Monday, April 13, 2009
The Quest to Finally Kill Diablo
Being a child of the nineties, I can't help but have fond memories of Starcraft, Everquest, the original Rainbow Six and, of course, Diablo. My older brother and I used to play the original Diablo a ton, we'd each gone through the main single-player and had figured out how to get online in BattleNet's infancy when you had to make sure no one was on the phone when you tried to connect.
This was before the days of server administrators, so griefing and hacking were commonplace and my brother and I were no exceptions. We had our hack programs and could dupe with the best of them. In my Godly Plate of the Whale I had killed Diablo plenty of times, even if I was running a sorcerer.
But by the time Diablo II came out, I had moved on from the franchise. My brother bought it and it was around our family computer room so I decided to take it for a whirl. I got my necromancer through act one and had enjoyed the fan service I found in saving Deckard Cain from Tristram, but I quickly grew bored with the game about hour ten when I was still running through the desert trying to find another arcane bauble for the horadric staff. I think that was about the same time I invested a few skill points into Iron Golem as well, which would be enough to turn anyone off of that game forever.
A few years and a PC upgrade later, I decided to give the game another shot. I dusted off my brother's old discs and set about installing the game. Given its massive hard drive requirement, for the time, it took me a while to finally free up enough space and then even longer to finally get it all installed. But after finally completing that herculean test of patience, I booted up the game to find my family PC's graphics card was incompatible.
Years later, when I moved off to college and finally got my own PC, I took the discs with me and gave it another go. This time I was successful in playing for a few minutes at a time before the color calibration would freak out, leaving me staring at a screen of yellow and purple dots that vaguely resembled my character.
Frustrated with Diablo II, I basically decided that no game could possibly be worth this amount of hassle. I still remembered the horrified glee I felt when I watched the closing cinematic of the first game, being shocked and dumbfounded as Diablo's glowing soulstone embedded itself into my hero's head as he reeled back in terror.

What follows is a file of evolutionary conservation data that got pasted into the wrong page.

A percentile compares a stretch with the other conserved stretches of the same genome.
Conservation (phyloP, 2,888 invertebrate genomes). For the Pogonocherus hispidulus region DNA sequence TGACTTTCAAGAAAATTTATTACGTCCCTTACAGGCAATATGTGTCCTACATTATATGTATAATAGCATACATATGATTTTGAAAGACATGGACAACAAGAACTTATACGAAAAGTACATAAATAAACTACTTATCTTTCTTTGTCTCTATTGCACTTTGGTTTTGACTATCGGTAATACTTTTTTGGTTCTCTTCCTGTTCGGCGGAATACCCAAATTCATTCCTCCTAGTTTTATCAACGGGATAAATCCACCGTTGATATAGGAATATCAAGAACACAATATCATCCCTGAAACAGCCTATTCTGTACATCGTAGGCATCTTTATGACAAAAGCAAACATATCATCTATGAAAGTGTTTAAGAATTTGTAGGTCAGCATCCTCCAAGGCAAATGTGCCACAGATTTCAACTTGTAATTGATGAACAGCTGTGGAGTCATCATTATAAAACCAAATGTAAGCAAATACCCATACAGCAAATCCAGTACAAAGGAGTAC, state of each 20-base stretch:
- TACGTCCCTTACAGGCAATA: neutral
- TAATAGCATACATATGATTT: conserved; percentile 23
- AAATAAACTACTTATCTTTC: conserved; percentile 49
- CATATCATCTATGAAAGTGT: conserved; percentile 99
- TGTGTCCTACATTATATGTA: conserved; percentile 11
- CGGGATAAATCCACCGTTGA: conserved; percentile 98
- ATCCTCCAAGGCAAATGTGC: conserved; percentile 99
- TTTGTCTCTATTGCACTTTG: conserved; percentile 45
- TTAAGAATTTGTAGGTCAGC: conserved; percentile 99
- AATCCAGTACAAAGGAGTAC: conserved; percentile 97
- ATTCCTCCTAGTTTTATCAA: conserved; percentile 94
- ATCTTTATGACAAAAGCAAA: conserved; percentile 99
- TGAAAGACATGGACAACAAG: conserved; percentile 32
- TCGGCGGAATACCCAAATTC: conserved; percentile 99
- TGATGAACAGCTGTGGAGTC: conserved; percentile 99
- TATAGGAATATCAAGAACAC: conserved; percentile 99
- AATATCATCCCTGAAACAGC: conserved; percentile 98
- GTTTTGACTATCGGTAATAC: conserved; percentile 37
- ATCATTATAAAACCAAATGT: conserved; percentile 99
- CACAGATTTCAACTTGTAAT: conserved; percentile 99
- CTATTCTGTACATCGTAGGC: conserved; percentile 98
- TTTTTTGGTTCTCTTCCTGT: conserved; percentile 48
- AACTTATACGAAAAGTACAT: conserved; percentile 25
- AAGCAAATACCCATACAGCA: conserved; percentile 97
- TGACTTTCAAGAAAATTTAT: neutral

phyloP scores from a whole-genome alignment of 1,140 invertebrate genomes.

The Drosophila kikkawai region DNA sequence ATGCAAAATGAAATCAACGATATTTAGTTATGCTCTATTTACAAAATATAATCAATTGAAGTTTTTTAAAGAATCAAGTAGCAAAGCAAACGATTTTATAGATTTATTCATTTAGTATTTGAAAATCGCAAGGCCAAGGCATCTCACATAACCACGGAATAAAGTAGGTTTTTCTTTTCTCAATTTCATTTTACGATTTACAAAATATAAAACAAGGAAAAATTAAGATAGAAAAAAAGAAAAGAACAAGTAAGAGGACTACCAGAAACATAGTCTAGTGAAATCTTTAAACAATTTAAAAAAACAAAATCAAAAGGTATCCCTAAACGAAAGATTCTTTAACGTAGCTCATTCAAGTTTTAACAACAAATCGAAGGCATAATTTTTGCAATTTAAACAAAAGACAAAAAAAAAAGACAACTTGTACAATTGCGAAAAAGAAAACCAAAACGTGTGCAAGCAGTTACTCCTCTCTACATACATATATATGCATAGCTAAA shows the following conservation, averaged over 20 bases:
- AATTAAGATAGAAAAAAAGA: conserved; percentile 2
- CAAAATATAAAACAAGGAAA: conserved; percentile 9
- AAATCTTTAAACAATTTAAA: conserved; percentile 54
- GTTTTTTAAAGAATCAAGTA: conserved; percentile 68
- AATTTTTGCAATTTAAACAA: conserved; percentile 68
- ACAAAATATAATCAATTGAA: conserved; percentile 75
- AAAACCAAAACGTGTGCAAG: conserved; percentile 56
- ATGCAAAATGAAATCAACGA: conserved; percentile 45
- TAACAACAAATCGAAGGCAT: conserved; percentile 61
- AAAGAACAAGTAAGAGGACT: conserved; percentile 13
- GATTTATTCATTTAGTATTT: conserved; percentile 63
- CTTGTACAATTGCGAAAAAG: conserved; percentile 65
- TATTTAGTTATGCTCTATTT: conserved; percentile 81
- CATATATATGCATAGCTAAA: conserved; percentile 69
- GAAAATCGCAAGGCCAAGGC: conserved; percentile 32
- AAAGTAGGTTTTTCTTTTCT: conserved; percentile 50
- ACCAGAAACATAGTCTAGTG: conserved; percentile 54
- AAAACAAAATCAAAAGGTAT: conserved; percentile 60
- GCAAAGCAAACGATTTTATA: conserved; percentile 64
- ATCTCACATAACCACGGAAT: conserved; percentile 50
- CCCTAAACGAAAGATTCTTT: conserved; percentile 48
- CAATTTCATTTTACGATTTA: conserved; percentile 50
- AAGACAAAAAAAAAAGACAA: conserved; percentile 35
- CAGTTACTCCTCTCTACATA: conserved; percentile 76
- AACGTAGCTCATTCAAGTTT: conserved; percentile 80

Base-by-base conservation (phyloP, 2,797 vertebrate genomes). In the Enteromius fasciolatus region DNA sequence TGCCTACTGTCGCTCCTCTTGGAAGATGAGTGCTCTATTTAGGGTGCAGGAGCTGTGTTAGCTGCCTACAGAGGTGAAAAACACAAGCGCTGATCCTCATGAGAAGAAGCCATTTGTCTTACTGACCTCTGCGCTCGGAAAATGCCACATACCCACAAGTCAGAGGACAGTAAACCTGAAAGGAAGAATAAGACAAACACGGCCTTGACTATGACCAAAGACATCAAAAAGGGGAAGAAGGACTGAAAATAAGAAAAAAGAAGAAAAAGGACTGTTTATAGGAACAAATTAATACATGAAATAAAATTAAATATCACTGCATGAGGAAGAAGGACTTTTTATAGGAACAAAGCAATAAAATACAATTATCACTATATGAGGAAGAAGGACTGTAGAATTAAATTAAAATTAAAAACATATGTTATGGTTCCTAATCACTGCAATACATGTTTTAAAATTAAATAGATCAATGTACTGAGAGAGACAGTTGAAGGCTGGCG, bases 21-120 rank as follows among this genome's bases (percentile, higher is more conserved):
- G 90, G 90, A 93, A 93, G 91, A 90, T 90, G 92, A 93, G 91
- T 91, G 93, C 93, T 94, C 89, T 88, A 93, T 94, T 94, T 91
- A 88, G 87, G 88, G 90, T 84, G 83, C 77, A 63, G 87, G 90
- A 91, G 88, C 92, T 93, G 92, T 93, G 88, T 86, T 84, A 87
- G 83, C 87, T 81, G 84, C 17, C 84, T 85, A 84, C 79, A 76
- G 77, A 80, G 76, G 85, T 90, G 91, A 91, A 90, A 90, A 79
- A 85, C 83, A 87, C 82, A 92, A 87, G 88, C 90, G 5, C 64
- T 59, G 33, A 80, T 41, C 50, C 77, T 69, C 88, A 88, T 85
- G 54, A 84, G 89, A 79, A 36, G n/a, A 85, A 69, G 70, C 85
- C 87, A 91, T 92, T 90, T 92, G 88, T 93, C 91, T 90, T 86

It almost felt a shame to let that story end there, with my hero deep beneath Tristram waring with the devil himself, even when I knew full well it continued. I also kicked myself for giving up on the game back when it was right in front of me so many years ago.
Damn you Interstate '76 for being so damn irresistible to my pre-teen mind!
I'm sorry Interstate '76, you know I love you.
Anyway, about a month ago my buddy Kato decided to show me some trailers for Diablo III, which I had been staunchly avoiding as the idea of playing Diablo III without having completed Diablo II seemed like watching Return of the Jedi without ever finishing Empire Strikes Back, and that's just wrong.
The moment I started watching though, I knew I had to right my canonical sins. A few days, and a shameful trip to Wal-Mart later, I loaded up Diablo II. This time forgoing my brothers old crappy discs for a new set off the shelf, complete with the expansion Lord of Destruction, which I had never previously owned.
I've been playing online with my buddies since and I've got to say it feels damn good.
After a few short weeks of clicking my way through dungeons, arid deserts and jungles I finally confronted the grand unresolved conclusion that had haunted me for so many years. As I double-swung wildly into the beast's pixelated body I knew I was correcting a grand injustice. Lightning and fire spewed forth from his hate filled maw and threatened to melt us where we stood, but my hero stood firm.
As the mighty beast howled its last, I knew victory was finally mine. After so many years, this painful, neglected memory was finally laid to rest.